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See also: dry-gulch


"Take care not to be drygulched after the bend, stranger..."

Alternative forms[edit]


Because in the American West, outlaws often killed people as they passed through a dry gulch; or because cattle rustlers drove stolen animals off the edge of such a gulch. (ref. John Ayto 1998)


  • (UK) IPA(key): /ˈdɹʌɪɡʌltʃ/
  • (US) IPA(key): /ˈdɹaɪ.ɡʌltʃ/
  • (file)


drygulch (third-person singular simple present drygulches, present participle drygulching, simple past and past participle drygulched)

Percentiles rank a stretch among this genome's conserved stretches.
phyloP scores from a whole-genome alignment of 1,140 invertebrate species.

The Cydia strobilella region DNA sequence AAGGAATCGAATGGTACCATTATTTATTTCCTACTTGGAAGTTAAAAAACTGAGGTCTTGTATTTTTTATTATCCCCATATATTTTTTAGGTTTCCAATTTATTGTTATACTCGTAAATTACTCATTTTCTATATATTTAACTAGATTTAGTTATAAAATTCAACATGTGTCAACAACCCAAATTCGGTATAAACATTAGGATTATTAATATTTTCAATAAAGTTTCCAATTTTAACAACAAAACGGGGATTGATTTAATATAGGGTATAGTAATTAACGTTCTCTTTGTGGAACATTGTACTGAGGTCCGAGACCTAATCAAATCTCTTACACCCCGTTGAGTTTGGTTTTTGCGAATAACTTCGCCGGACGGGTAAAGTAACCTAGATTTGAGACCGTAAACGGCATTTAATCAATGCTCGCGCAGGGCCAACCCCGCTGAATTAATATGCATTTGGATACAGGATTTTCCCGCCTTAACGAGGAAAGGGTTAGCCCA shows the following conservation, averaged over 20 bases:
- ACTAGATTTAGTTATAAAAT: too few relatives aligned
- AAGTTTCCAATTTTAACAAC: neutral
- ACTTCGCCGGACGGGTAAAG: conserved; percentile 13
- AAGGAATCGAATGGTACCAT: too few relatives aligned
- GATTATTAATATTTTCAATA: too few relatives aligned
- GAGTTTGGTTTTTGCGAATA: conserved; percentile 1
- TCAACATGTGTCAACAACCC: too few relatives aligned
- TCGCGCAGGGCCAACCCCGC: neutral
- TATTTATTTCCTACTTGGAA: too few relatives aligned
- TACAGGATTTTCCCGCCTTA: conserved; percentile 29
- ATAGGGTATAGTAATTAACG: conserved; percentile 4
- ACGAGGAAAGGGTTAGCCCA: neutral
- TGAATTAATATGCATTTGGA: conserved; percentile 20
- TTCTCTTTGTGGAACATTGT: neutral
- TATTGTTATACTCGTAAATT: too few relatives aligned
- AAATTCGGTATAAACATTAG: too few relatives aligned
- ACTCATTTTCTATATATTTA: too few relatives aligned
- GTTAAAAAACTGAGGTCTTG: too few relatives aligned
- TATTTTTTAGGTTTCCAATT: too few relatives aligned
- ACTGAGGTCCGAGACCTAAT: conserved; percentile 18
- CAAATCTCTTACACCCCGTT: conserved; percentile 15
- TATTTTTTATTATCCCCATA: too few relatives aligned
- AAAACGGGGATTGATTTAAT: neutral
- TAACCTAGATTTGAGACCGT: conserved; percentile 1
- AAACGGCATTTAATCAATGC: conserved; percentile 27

1. (US, slang) To murder; to attack, assault, especially in an ambush.
    • 1940, Raymond Chandler, Farewell, My Lovely, Penguin 2010, p. 77:
      ‘Then one of them got into the car and dry-gulched me.’
    • 2006, Thomas Pynchon, Against the Day, Vintage 2007, p. 722-3:
      You've delivered yourselves into the hands of capitalists and Christers, and anybody wants to change any of that steps across ’at frontera, they're drygulched on the spot—though I'm sure you'd know how to avoid that, Dwayne.

Derived terms[edit]